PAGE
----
No Gloves?!

Hello everyone! For this post I have decided to share a conversation I had with a clinical classmate. I would love if some of you nurses/healthcare students to weigh in on this topic!

No Gloves

I had a classmate tell me “I never wear gloves when assessing my patient”. I was visibly shocked and immediately replied “I will always wear gloves when assessing any patient”. My classmate began to berate me in front of the rest of our clinical group saying I was judgmental and how as nurses we are supposed to be nonjudgmental.  However, a nonjudgmental attitude does not trump infection control 101. Here’s what I said to my classmate (in a nutshell)…

Wearing gloves is Infection 101, basic Fundamentals of Nursing content. My classmate replied saying he would wear gloves if the patient had a weeping wound. I replied “How would you know?”. For instance, the majority of our patients on the floor that day were incontinent AND IMMOBILE, I will not perform assessments/positioning without gloves. My patient began having a bowel movement during or linen change. I also made sure to point out our fellow classmates’ patient who was HIV/AIDS diagnosed and incontinent.

What if you ended up caring for someone who has been to scared to even go get checked up, but may be positive for one of these and you were dealing with possibly broken skin, vomit, saliva,etc? What if you turn your patient over and there is a large weeping wound? You need to have gloves on so you can attend to/assess the matter immediately. As nurses we not only need to protect our patient’s but also ourselves and basic infection control is a part of this. In no means am I saying that a patient is dirty, but if I look in their chart and they are incontinent, I will make sure to don gloves when performing ‘certain’ tasks and assessment is absolutely one of them.

Needless to say, my classmate was visibly upset, but insisted I was judgmental and had a poor attitude to be a nurse. I replied back that I won’t continue to argue simple infection control when I am aware of my patient’s situation.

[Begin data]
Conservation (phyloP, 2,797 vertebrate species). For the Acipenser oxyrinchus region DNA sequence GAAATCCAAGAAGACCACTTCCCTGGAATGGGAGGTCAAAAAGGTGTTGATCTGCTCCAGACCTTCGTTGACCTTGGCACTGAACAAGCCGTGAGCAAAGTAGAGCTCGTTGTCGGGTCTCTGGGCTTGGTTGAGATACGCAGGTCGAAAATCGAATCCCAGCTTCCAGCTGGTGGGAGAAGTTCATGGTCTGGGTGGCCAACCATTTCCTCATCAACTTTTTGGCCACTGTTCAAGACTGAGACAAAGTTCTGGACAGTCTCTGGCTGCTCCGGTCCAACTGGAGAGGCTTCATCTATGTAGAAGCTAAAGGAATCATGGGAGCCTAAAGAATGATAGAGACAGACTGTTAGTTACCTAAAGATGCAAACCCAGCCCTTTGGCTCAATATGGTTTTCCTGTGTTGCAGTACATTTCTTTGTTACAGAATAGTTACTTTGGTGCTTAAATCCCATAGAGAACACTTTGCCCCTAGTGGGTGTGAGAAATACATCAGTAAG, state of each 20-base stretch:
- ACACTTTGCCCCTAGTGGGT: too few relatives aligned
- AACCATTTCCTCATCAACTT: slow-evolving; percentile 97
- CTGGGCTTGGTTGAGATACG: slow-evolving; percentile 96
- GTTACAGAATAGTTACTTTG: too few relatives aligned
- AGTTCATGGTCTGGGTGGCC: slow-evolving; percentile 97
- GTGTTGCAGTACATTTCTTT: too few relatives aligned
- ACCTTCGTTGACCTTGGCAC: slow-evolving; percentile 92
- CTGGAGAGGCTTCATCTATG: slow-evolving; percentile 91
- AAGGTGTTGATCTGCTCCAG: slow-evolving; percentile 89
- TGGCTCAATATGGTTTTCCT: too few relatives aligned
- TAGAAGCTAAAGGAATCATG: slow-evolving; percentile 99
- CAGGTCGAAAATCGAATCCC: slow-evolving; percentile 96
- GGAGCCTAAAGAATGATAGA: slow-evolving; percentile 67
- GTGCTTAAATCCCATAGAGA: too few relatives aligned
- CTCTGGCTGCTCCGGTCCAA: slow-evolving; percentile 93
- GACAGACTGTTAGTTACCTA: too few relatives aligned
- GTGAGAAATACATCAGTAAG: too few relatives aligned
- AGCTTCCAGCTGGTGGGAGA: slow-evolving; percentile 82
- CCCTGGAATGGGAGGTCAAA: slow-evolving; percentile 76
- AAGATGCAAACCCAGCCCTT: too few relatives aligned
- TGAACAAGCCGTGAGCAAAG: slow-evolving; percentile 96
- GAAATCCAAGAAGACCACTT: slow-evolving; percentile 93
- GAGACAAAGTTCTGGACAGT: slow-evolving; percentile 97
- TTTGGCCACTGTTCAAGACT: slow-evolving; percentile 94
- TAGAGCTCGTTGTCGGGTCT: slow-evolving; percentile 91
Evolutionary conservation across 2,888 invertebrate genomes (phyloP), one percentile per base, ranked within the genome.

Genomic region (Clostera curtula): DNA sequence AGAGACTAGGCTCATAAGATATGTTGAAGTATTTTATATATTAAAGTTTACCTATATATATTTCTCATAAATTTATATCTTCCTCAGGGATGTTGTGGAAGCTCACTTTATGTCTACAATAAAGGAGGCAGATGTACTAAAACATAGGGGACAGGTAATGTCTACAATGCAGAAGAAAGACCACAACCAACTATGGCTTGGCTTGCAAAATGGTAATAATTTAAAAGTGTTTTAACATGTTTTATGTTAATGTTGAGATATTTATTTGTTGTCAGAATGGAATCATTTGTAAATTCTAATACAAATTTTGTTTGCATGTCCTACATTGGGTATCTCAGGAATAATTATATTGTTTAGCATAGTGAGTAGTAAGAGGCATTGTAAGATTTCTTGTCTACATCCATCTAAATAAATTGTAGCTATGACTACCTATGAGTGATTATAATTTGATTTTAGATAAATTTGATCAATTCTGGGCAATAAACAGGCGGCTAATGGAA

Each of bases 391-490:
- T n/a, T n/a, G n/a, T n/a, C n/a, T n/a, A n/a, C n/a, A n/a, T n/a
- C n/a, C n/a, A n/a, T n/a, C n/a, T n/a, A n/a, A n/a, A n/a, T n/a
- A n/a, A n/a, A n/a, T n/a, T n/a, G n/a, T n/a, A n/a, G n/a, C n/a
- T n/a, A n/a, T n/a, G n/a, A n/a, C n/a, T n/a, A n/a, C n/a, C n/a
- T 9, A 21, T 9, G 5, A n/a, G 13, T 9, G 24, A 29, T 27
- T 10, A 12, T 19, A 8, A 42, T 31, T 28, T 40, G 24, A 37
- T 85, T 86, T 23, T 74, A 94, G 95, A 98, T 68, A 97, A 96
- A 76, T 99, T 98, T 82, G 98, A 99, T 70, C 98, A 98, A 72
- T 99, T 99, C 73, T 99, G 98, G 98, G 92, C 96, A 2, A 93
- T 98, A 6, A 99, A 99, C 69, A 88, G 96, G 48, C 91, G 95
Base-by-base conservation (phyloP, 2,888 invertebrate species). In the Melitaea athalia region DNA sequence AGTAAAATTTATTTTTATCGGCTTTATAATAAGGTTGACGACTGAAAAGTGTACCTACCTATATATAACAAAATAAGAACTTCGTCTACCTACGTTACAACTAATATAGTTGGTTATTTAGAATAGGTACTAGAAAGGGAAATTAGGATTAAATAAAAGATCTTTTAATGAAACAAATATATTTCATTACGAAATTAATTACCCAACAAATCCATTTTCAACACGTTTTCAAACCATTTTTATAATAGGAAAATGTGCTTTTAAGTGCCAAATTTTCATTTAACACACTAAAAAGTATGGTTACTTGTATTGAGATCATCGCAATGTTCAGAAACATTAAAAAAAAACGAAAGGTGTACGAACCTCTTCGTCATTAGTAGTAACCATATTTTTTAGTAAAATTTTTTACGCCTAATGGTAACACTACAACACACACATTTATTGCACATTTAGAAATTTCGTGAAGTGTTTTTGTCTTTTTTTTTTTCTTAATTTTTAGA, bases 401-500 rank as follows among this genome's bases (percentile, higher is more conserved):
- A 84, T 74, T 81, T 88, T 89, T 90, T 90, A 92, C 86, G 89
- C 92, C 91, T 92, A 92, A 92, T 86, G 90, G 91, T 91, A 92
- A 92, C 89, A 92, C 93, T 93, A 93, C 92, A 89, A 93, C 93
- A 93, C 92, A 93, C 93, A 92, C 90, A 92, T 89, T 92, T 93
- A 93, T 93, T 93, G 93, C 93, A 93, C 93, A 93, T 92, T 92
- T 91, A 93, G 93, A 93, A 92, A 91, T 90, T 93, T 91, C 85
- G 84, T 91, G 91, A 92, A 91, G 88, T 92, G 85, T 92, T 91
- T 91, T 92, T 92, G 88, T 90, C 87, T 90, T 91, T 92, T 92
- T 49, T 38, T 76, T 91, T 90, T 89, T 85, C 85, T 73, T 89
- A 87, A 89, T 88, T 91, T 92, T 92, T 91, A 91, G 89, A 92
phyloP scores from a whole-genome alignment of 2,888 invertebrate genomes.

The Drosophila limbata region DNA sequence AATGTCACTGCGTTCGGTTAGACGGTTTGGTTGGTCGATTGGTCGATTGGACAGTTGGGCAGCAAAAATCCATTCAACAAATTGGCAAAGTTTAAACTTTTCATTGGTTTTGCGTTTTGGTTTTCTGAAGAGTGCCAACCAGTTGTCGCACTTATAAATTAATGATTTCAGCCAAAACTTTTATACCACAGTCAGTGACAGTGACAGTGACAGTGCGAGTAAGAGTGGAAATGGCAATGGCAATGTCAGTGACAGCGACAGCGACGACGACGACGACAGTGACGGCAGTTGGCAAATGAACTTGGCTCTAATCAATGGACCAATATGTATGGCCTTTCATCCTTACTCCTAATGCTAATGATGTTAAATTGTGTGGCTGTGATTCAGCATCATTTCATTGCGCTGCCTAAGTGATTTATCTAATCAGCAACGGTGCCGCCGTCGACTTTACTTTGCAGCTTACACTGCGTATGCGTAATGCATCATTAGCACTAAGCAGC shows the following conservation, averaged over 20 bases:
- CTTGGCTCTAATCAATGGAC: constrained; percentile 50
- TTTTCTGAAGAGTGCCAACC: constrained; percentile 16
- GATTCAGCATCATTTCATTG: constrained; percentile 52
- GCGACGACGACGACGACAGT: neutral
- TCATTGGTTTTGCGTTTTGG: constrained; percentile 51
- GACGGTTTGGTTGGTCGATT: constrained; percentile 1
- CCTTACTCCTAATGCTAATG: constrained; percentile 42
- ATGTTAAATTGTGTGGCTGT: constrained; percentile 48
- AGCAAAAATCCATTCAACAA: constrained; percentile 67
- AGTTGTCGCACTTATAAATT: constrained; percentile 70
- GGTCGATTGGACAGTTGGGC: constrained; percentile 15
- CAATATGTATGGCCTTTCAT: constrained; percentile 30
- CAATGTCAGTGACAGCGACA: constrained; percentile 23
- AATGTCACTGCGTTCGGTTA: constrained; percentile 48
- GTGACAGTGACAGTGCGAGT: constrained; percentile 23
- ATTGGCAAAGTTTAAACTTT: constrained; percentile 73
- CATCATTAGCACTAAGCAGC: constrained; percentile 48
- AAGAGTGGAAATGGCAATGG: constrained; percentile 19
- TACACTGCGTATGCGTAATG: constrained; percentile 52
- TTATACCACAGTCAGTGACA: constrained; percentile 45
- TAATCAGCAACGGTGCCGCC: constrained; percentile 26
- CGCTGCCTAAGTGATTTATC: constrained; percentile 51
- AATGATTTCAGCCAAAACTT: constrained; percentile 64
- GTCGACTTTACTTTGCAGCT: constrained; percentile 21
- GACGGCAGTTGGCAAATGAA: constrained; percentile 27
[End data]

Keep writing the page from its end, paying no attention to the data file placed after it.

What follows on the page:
What do you all think? Am I being judgmental? 

 

8 thoughts on “No Gloves?!

  1. Just a thought – obviously I wasn’t there, but your classmate may have been talking more about your tone than the content of what you were saying. Or even if it was innocent this time, they were projecting that on to you because you’ve been perceived as judgemental before. Sometimes we can use tones or make facial expressions without really realizing we are doing it – for instance my nursing instructor told me about a student she had that would always roll her eyes without realizing she was doing it – and that obviously came off as dismissive and rude to other people. So the instructor helped her out by pointing it out to her everytime she did it so she could become more aware. I know I’ve had problmes in the past coming off as rude or frustrated with people when I didn’t really mean it that way… As future nurses we need to make ourselves aware of how we come off to people. Perhaps a better response wouldn’t have been to continue your point immediately, but instead to have said something like “Oh, sorry, I didn’t mean to come off as judgemental. I just think that we should wear gloves whenever we have contact with a patient, because you never know what you’ll find.” Saying things like “Infection control 101” and “basics of fundamentals” honestly can come off as judgemental as well because it makes it sound as though you think they are not smart enough to have retained the basics. Word choice has just as much to do with how we come off as our tone and facial expressions.